PETA Says It Has Photographic Proof of Cruelty During Kambala. Moves Supreme Court

The Supreme Court will hear PETA's plea for interim relief to stay the Karnataka state ordinance.

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PETA Says It Has Photographic Proof of Cruelty During Kambala. Moves Supreme Court

Kambala, an annual Buffalo Race traditionally held along the coastal region of Karnataka


Karnataka:  Kambala, an annual buffalo race traditionally held along the coastal region of Karnataka, finds itself in the spotlight, yet again. PETA, the animal welfare group, has approached the Supreme Court against the traditional sport, alleging cruelty to the animals involved. The Supreme Court will hear PETA's plea for interim relief to stay the Karnataka state ordinance.

The sport constitutes a pair of buffaloes that are tied to a plough with one person directing the buffaloes. They are let out on muddy tracks parallel to one another. The winner of the race is decided based on the fastest team of buffaloes that compete in pairs. Methods such as beating are believed to have been used so as to increase the speed of the buffaloes that are competing. 

PETA claimed in a press release that it has both photographic and videographic evidence of cruelty on in an occasion of the buffalo race held earlier this month in Moodabidri, the coastal Dakshina Kannada district of Karnataka.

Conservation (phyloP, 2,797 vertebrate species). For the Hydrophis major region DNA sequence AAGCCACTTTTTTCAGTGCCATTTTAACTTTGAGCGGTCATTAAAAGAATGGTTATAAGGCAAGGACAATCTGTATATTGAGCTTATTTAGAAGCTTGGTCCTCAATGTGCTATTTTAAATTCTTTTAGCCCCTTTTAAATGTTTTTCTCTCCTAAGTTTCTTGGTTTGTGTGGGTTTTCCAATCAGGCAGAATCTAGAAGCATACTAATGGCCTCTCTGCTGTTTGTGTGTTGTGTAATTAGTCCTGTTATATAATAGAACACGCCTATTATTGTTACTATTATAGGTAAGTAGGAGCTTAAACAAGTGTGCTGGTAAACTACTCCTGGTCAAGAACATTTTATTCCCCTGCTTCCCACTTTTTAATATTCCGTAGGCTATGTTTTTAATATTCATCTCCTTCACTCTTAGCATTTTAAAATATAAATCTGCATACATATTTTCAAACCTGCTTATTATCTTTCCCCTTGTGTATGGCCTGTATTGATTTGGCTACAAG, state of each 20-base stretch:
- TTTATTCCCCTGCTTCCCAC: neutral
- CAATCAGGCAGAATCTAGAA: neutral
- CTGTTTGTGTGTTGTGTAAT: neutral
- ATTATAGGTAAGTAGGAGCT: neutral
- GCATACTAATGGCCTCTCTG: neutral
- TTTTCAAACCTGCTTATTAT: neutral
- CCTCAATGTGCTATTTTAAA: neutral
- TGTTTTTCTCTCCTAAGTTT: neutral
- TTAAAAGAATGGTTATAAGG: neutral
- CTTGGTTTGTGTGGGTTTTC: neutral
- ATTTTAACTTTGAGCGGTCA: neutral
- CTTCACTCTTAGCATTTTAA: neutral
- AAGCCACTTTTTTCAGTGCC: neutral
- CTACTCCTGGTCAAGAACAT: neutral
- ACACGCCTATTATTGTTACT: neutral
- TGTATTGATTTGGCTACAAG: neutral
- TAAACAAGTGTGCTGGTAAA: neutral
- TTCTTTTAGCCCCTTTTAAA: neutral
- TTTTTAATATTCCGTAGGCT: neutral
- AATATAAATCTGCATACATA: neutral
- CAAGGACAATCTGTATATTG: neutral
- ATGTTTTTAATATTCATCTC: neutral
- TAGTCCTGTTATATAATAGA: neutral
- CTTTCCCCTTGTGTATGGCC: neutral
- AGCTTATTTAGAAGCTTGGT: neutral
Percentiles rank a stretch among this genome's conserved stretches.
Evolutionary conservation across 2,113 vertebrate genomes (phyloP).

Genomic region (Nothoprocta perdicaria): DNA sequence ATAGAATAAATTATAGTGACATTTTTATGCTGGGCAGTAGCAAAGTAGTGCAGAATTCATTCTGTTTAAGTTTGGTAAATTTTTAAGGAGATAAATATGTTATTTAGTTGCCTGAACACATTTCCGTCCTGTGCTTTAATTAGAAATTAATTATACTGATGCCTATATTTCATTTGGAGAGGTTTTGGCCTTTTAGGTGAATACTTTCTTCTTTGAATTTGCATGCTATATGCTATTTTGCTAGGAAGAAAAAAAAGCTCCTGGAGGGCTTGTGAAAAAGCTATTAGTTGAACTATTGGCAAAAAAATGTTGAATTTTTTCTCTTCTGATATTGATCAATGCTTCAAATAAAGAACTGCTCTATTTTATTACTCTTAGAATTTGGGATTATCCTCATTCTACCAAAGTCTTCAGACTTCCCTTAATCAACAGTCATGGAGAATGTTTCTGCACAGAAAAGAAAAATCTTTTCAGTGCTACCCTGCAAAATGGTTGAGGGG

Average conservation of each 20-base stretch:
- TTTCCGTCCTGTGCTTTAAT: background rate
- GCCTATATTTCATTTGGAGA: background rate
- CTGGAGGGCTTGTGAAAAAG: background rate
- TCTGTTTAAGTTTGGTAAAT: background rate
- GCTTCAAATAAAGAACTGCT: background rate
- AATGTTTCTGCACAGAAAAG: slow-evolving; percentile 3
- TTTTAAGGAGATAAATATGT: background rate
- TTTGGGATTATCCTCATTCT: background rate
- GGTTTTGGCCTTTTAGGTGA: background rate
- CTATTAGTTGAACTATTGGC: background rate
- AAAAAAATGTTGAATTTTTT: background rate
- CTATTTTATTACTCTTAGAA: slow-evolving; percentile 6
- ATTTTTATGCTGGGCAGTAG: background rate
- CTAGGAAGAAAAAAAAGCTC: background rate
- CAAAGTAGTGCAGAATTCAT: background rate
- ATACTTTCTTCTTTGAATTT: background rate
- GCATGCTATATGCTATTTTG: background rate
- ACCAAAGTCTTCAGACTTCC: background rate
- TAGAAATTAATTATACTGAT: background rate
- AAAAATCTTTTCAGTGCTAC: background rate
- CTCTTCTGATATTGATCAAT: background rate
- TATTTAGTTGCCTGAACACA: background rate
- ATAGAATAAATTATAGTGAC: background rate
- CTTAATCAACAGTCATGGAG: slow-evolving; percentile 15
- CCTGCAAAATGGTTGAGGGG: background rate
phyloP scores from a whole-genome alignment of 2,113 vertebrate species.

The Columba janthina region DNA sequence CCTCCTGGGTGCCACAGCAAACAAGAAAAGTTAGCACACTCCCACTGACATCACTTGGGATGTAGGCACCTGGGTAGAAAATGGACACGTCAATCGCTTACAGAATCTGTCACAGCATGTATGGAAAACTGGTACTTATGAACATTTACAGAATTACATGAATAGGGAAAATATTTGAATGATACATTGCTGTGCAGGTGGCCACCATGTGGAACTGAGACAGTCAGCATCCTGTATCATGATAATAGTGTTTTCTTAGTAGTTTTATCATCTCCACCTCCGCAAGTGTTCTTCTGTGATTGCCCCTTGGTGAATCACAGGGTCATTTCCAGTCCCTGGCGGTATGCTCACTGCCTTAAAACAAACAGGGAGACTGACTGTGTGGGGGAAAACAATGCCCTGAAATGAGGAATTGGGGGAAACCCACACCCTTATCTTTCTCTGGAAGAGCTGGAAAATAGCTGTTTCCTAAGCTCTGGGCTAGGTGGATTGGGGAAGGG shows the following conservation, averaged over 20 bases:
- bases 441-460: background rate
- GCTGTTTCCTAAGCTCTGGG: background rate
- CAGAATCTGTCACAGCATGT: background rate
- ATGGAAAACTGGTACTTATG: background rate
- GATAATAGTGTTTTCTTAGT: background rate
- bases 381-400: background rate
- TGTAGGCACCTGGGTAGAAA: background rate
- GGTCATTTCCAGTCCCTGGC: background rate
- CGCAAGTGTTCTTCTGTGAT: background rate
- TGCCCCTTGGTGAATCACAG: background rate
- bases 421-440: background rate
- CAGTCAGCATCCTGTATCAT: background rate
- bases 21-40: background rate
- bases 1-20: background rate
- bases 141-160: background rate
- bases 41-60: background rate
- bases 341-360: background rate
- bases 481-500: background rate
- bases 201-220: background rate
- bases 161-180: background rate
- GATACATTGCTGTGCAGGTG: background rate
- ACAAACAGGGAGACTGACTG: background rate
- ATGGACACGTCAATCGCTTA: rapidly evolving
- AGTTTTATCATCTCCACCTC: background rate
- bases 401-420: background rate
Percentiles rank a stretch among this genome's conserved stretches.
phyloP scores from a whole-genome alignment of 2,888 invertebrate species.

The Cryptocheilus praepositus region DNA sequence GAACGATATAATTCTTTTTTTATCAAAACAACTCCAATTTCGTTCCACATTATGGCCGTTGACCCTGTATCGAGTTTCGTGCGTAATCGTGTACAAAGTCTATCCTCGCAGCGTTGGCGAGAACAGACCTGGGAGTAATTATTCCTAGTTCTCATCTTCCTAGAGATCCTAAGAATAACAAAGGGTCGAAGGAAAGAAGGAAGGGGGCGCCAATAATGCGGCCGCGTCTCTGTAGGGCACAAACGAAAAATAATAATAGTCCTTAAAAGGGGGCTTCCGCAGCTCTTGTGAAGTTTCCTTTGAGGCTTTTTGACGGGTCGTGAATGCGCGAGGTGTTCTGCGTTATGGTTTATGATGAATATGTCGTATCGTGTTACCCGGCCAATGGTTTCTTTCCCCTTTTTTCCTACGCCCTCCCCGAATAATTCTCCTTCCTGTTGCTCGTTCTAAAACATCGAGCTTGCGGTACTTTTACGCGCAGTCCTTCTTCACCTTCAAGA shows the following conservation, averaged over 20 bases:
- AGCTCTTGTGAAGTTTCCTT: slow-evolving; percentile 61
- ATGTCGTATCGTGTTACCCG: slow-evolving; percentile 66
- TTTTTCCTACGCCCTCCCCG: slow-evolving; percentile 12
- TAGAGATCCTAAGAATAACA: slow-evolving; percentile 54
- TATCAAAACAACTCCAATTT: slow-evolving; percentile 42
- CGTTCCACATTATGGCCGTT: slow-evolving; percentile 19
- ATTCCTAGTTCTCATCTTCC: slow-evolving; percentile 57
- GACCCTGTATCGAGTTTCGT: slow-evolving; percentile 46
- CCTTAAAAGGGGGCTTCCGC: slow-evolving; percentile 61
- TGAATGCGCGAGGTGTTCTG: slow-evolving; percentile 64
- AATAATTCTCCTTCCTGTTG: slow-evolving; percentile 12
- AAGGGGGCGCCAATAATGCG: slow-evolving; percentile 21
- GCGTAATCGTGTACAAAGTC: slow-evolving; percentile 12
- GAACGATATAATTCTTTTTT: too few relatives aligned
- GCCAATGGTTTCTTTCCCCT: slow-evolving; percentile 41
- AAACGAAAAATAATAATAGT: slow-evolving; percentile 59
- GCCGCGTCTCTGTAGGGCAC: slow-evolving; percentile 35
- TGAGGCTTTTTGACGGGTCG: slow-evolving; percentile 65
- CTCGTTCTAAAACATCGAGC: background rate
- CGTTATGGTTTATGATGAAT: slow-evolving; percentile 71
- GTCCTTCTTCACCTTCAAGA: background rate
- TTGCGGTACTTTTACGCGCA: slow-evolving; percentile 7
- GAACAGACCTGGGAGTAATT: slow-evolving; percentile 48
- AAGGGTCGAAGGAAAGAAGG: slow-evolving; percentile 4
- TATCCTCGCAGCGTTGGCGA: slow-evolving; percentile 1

After the bull-taming event of Jallikattu (a sport involving the taming of a bull ) was cleared in neighbouring Tamil Nadu, despite pleas against Jallikattu by animal activists because of the evident cruelty involved, the Karnataka government moved to reintroduce Kambala by introducing the Prevention of Cruelty to Animals (Karnataka Amendment) Ordinance, 2017.

PETA has approached the Supreme Court to strike down this ordinance. It said that it had proof to validate that a majority of the 100 buffaloes that were used in the race were beaten and prodded with wooden sticks, along with their tails pulled. It also claimed that most buffaloes that finished the race frothed at the mouth, salivated heavily, and displayed increased respiration rates. 

The animal welfare group also pointed out that it had photographic proof that groups of people pushed, beat-up, pulled the animal's nose ropes, and shouted at the animals, causing the animal fear and distress. "Many buffalo bulls had two or three tight-fitting 2 - to 2.5 - centimetre thick nose ropes inserted through their nasal septum, causing them tremendous distress and pain," it added.

Public Policy Lead of PETA - Nikunj Sharma said, "This investigation proves yet again that buffalo bulls are terrorised in cruel kambala events - and no amount of regulation can ever change that, which is why the Supreme Court banned these races in the first place. Buffalo bulls deserve and need the Supreme Court's full protection again."

Not just the ruling Congress party in Karnataka, politicians from other parties had said that like Jallikattu, Kambala was a traditional sport of Karnataka and that it should be allowed. Protests had been held in the state, after the success of pro-jallikattu protests in Tamil Nadu for the buffalo races to be permitted. 

The Kambala races are usually scheduled between November and March. In spite of the controversies surrounding the sport, a number of Kambala races have been scheduled in the coming months. 


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